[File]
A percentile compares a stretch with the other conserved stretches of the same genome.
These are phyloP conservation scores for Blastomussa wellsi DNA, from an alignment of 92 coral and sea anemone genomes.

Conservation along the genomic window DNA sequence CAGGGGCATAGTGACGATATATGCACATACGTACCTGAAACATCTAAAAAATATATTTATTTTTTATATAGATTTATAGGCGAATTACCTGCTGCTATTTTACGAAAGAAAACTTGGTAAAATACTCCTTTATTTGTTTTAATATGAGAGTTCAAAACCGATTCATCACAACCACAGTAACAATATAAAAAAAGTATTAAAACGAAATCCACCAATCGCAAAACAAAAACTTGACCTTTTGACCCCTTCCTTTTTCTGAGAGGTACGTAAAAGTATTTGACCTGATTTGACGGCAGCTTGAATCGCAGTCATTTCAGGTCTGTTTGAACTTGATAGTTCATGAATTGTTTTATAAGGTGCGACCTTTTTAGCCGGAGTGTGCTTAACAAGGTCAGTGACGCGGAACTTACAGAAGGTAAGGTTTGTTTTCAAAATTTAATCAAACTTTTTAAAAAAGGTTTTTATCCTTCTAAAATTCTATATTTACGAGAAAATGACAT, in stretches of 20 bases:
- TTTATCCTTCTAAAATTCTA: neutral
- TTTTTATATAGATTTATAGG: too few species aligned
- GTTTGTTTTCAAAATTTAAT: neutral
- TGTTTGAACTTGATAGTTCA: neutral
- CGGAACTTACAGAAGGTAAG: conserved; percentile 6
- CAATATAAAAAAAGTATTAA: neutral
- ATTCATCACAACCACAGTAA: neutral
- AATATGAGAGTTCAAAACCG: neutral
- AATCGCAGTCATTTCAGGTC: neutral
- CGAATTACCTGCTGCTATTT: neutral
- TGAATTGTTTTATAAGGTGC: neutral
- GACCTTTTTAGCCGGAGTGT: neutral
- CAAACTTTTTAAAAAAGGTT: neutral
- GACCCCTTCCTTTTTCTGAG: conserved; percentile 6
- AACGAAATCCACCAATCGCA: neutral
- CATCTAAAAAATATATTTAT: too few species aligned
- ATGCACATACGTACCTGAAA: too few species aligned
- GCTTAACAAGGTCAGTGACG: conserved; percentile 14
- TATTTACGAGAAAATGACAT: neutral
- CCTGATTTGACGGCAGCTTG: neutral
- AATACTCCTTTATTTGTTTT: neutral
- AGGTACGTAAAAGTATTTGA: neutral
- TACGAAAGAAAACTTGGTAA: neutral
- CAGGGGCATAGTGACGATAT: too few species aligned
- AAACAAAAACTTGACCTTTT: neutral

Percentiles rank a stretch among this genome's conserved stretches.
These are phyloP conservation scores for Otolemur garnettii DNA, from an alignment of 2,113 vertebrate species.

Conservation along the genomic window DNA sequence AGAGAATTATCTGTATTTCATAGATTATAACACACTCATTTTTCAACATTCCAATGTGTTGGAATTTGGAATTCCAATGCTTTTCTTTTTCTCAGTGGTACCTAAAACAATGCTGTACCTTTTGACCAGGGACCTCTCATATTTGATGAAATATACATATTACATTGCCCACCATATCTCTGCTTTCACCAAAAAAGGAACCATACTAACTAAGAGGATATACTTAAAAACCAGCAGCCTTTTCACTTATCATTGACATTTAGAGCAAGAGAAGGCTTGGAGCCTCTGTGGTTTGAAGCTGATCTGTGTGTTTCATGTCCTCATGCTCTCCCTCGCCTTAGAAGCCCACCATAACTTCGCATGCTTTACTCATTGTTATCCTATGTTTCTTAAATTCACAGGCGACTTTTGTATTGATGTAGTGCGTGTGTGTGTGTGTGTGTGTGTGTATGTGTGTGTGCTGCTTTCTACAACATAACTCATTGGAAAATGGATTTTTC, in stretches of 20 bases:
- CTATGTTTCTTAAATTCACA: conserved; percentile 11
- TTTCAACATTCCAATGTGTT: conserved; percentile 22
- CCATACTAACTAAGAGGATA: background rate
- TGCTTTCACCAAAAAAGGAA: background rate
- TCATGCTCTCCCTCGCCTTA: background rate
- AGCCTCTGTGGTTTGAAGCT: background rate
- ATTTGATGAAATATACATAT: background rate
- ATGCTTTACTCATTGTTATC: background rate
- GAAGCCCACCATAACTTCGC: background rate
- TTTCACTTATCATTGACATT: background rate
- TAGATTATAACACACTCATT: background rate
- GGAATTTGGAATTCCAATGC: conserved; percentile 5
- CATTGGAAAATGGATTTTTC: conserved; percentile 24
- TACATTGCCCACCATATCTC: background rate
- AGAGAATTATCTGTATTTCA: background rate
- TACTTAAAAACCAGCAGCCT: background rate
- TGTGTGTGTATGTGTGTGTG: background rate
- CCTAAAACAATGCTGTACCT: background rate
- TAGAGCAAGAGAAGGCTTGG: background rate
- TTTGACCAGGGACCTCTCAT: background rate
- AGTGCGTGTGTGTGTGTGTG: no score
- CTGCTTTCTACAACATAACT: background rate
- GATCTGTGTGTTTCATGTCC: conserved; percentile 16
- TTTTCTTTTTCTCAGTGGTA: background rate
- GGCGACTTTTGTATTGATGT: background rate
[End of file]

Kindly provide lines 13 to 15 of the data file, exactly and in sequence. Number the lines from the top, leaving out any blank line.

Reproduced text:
- CGAATTACCTGCTGCTATTT: neutral
- TGAATTGTTTTATAAGGTGC: neutral
- GACCTTTTTAGCCGGAGTGT: neutral